If you don’t have time to read the book itself, the Solow review is a good deal more thoughtful (less abruptly dismissive) than Delong’s:


  26. Tippy Golden

    Richard Posner is new to me. I’ve attempted to read Posner I and Posner II. I am inclined to quip: Posner is an apologist for a failed ideology that — in a worse case scenario — could trigger a global depression.

  27. I just saw Richard Posner on Charlie Rose selling (won’t use the w verb) his new book. I’m not very impressed. The guy is writing a book about the current crisis, and what is his answer to the BIGGEST CAUSE OF THE CRISIS, THE REPEAL OF THE GLASS-STEAGALL ACT , AND LACK OF REGULATIONS AND LACK OF TRANSPARENCY IN THE DERIVATIVES MARKET??? Apparently he thinks we should fart around, hem and haw until everyone just forgets and the banks can go back to business as usual. No, those sweeties at the banks won’t cause another bubble to happen again over the next few months….no hurry. Good answer Mr. Posner. You’re a true American Patriot. Mr. Posner, would you please say “Hello” to your good friends Montgomery Burns and Scrooge at tee time tomorrow for me please???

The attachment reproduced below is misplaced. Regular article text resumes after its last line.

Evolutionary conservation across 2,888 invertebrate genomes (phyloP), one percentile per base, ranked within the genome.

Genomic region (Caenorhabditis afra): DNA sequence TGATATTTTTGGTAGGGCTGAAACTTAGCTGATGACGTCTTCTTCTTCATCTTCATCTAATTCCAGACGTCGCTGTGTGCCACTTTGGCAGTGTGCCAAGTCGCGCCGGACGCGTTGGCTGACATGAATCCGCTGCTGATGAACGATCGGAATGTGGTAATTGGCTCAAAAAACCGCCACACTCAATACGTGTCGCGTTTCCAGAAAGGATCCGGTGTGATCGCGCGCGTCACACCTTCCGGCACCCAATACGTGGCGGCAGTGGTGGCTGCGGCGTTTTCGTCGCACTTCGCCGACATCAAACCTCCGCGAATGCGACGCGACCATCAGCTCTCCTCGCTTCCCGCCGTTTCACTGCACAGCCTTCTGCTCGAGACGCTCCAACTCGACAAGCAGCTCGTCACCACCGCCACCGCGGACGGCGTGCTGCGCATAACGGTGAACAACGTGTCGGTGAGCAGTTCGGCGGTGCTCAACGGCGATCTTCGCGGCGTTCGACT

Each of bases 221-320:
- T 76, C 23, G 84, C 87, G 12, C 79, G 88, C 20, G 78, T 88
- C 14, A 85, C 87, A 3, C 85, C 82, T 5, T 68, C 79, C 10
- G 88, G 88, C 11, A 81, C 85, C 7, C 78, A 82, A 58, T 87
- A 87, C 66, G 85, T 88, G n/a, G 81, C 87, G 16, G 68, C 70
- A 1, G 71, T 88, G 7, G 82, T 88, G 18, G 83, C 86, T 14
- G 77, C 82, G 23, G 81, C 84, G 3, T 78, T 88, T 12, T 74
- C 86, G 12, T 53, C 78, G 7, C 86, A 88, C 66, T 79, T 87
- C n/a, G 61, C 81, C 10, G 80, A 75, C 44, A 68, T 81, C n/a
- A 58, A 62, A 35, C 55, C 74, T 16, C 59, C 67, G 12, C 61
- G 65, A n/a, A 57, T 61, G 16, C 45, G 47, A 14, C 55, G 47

28. Young Economist

    Why 10-year bond yield will be two digits this year? This is disaster for us
    The main reason of rising bond yield is the higher government budget deficit and debt and FED’s quantitative easing. And we are all known that we are going to face the risk of high inflation or hyperinflation because the action of policy makers create the inflation expectations and we are already seen them. If you look at current price data, core CPI and Core PCE increase for 4 months at accelerating rate, unit labor cost increases by 5% in the last quarter. Oil price increases by 100% in 4 months. The CPI data for May will show the jump in CPI and the inflation expectation data will also show the jump. Furthermore, if oil price stay at 70-100 USD/barrel, we could see the inflation at 15% in Q409 and Q110. Why don’t we see two digits 10-year bond yield?